Though Willow Noud was born a few days past her due date, she only weighed 4 lbs., 8 oz., and had some troubling complications.
“When I arrived at Liberty Hospital to be induced, Willow’s heart rate dropped. Thirty minutes later I was having a C-section,” said Kelsey Noud, Willow’s mom.
At birth, Willow was having trouble breathing and her blood sugars were undetectable.
“My placenta was really small and the doctors thought I might have lost some of my amniotic fluid during pregnancy, contributing to Willow’s respiratory problems.”
Quickly Willow’s birth turned into an emergency, requiring transport to the Level IV Neonatal Intensive Care Nursery at Children’s Mercy Kansas City.
“They took Willow as soon as she was born,” Kelsey said. “I didn’t even get to hold her. It was a very scary situation.”
But when the Children’s Mercy Critical Care Transport team of Krista Westfall, EMT, Kelly Walther, RN, and Eric Sandoval, RT, arrived, Kelsey felt comforted.
“Once Willow was in the incubator, the Transport team brought her to me. That was the first time I got to see her and I was able to hold her hand,” Kelsey said. “They made sure I understood what was going on and communicated well with me. They were so kind and sweet. They congratulated me on Willow’s birth, snapped a few pictures of her face with my cell phone, and assured me they would take good care of her on the trip to the hospital.”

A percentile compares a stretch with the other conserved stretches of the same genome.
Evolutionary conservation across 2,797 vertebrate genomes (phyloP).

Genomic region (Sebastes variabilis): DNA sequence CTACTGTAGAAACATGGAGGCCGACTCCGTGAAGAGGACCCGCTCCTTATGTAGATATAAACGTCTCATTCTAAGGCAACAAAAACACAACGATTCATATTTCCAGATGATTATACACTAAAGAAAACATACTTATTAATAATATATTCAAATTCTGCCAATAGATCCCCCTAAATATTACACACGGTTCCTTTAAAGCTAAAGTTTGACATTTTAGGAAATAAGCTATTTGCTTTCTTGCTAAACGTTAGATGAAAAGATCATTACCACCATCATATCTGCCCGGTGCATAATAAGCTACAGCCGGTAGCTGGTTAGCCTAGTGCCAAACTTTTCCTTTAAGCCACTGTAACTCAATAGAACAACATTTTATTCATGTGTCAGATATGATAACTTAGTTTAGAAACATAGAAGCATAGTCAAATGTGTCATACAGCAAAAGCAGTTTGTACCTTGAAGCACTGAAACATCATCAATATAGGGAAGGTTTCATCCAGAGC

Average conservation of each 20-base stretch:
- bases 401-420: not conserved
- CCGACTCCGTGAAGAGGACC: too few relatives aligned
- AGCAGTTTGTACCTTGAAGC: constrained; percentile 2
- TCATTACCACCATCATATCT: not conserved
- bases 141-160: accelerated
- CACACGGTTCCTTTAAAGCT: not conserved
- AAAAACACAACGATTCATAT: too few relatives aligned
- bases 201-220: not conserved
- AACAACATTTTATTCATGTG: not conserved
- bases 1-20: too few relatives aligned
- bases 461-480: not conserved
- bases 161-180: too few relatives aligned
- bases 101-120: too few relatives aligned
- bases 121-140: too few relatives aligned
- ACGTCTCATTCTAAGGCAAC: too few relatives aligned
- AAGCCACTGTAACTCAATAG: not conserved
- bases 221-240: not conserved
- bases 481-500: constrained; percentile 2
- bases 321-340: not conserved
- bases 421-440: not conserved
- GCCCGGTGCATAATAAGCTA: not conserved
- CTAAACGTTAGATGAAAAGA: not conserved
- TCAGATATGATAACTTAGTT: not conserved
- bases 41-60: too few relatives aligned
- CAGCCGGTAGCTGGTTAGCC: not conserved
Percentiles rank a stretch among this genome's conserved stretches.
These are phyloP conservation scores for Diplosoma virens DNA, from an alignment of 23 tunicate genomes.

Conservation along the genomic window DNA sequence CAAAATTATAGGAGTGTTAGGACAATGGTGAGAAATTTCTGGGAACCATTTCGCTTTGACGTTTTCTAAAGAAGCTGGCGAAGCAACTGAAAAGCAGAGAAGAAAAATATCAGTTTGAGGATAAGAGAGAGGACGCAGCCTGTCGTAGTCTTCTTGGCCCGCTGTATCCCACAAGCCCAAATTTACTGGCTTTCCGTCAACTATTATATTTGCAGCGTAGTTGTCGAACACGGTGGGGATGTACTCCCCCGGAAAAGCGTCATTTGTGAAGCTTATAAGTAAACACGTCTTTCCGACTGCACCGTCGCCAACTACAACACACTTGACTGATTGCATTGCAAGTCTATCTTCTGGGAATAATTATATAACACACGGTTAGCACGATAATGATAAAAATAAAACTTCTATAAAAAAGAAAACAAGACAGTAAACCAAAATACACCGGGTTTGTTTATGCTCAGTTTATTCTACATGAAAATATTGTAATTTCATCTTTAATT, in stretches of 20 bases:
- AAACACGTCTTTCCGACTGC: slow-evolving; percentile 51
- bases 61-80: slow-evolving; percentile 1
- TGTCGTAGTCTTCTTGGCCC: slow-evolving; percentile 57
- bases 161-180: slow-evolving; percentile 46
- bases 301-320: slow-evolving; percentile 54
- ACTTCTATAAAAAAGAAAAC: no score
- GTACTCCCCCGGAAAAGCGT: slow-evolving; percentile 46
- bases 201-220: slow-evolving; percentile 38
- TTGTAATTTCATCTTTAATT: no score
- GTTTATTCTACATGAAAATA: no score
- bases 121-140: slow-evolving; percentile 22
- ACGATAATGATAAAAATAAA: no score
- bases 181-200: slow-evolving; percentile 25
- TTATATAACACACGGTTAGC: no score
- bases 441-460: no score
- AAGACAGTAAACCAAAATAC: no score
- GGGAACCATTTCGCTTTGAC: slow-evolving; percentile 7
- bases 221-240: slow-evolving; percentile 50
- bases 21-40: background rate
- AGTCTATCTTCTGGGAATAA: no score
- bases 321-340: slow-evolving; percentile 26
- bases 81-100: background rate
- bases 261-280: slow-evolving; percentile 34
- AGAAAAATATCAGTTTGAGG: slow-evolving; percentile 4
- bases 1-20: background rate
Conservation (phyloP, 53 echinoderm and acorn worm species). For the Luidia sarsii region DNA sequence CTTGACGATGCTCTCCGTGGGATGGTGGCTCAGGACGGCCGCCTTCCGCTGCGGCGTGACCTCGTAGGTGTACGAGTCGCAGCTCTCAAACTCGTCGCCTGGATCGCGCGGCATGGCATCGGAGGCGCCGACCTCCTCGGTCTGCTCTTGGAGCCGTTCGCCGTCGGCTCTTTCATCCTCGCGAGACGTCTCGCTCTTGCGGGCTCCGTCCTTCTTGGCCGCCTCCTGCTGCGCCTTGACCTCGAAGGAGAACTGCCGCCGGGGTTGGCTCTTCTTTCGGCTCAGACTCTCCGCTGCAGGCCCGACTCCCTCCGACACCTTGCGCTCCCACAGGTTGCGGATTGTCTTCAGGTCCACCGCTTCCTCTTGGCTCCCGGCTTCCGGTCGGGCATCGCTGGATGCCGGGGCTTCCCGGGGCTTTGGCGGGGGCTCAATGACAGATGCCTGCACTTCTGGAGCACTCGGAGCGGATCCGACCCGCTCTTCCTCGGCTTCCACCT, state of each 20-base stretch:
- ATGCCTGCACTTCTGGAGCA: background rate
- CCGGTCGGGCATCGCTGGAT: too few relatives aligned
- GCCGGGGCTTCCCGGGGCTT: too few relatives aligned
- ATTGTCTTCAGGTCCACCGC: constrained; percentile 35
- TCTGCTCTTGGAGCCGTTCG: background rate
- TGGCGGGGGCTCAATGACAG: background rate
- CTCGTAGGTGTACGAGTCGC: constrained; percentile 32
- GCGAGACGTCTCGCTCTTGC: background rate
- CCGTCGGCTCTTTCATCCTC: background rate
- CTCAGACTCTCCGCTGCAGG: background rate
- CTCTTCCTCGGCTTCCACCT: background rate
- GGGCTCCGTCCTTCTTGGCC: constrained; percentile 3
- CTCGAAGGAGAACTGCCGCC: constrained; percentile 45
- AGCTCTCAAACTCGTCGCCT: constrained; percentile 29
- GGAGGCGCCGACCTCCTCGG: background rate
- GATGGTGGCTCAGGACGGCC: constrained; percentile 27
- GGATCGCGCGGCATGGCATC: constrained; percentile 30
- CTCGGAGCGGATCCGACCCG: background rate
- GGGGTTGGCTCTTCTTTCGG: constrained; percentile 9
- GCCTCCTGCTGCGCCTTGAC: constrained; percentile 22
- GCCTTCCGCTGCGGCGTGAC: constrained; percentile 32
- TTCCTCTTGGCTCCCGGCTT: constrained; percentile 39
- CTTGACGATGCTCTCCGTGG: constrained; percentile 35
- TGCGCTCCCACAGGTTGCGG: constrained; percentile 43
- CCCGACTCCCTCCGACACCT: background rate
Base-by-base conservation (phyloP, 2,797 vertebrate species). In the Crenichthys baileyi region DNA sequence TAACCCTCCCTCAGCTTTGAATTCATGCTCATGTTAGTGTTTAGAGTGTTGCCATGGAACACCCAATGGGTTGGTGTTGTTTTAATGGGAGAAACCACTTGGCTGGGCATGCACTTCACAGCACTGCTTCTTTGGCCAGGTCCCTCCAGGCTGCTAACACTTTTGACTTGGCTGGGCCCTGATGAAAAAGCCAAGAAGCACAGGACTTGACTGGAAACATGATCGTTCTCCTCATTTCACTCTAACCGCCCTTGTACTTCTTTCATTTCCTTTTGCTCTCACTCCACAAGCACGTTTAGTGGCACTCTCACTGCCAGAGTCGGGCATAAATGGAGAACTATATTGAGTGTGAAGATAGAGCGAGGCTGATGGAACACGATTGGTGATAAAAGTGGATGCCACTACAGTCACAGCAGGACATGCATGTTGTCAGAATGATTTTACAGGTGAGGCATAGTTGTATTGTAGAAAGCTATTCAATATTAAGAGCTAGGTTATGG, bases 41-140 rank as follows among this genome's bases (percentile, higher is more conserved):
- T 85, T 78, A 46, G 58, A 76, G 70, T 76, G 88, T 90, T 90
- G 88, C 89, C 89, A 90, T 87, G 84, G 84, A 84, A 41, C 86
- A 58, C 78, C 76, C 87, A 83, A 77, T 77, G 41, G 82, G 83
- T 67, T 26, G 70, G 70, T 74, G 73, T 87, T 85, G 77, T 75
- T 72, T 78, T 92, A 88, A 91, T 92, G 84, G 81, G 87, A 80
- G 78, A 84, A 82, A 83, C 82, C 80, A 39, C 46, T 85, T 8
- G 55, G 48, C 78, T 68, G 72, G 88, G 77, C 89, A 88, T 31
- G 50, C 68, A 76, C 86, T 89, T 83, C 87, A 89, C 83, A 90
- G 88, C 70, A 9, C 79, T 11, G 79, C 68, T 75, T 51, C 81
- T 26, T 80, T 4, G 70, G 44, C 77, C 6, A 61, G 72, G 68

When Willow arrived in the NICU, EEG monitoring revealed she was having several seizures an hour. She was also jaundiced and had inhaled meconium (the baby’s first bowel movement) at delivery, causing further breathing problems and putting her at risk for infection.
Fortunately, doctors were able to treat Willow’s seizures and stabilize her condition. After 31 days in the NICU, she went home and today she is thriving.
“The doctors said Willow might not be able to eat, or talk, or walk, but at 4 months old, she’s eating and holding her head up. She’s defying the odds,” Kelsey said.
And the Transport team brought Kelsey comfort at a time when it was critically needed.
“Our encounter with the team was brief, but they were informative and kind,” Kelsey said. “When the team came in, they were smiling and said congratulations. I’ll never forget them.”